The world acclaimed artist, Bharti Kher has consistently explored ways of art-making through a wide variety of materials since the beginning of her professional artistic practice in the 1990s.
Her life-size sculpture of a dying elephant, entitled “The Skin Speaks a Language Not its Own” and created in 2006, remains one of her most iconic works and endures as a benchmark of maturity for contemporary art from India.
Kher’s latest show, Strange Attractors, opened at Nature Morte on December 5 . Hosted at Dhan Mill compounds, the exhibition is a showcase of a selection of recent sculptures from 2017 to 2021. Kher usually ruminates over materials, found objects, and works-in-progress in her studio for many years, allowing their final avatars to coalesce at their own pace.
The title of the exhibition, “Strange Attractors,” refers to a mathematical concept elaborated within Chaos Theory, that all matter is unique and non-arbitrary.
Never closing in on themselves, strange attractors remain constantly in motion. The artist aligns her process to this idea, and approaches the making of sculpture as dynamic encounters.
For Kher, the object is a composite of opposites and contradictions, sitting both somewhere and nowhere simultaneously, a configuration of material and object creating its own universe and dialogue.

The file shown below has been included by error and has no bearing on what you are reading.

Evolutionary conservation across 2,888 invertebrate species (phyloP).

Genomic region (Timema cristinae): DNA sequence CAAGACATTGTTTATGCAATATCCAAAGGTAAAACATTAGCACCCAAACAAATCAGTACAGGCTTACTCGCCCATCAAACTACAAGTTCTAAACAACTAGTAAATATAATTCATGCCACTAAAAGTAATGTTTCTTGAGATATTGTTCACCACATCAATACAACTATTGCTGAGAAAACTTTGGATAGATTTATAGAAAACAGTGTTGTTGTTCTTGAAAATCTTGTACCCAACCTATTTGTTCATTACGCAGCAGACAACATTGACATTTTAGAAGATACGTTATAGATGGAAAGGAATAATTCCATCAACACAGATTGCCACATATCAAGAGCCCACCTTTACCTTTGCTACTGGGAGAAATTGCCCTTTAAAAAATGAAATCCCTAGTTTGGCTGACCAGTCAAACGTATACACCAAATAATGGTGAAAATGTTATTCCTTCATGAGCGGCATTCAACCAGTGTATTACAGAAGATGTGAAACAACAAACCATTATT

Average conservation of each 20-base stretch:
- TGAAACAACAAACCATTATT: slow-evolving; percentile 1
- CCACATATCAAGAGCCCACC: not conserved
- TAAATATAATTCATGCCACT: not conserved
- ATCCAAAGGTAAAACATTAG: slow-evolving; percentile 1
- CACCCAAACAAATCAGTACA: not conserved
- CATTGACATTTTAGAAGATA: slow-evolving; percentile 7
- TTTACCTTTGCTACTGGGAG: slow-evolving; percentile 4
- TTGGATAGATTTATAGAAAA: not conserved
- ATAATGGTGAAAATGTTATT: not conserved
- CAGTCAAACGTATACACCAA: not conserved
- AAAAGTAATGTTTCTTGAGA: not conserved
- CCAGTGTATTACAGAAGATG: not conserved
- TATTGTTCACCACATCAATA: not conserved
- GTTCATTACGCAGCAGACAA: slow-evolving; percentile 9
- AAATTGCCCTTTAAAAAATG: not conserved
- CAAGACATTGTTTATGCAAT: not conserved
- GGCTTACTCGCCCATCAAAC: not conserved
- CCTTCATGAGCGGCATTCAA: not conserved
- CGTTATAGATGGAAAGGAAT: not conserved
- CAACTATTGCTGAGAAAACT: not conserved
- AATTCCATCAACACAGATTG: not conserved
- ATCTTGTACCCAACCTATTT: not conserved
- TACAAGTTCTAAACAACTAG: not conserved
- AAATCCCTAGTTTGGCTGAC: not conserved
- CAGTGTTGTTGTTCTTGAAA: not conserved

The artist calls this a “push and pull of material and meaning,” the fluctuations between time and space akin to the flow of breath in and out of the body. Kher has chosen to exhibit these works together precisely because they reference and relate to the body, albeit the body in multiple manifestations, and the spaces both outside of and within the body: physical, psychological, and mythical. Bodies, human, magical, and animal, are present, reconfigured, hidden, compressed, and extrapolated.
Where in the past we would have interpreted these strategies of collage and juxtaposition as having a Surrealist pedigree (pertaining to the domains of the subconscious and the irrational), today they appear as something similar to Realism. The works are Kher’s responses to how we move through life and its multiple experiences, both personal and political.
As the artist has states: “The way we move through the world isn’t random or un-noticed, I want to believe that it is connected to all things and everything. The body is a transmitter and a receiver and all things are seen. The wind sees the trees and the tree sees the cicada who sees the sun that sees you sleeping. Space inside and space outside are all connected by threads that weave the stories of the universe.”
On till January 19, the show is a must visit.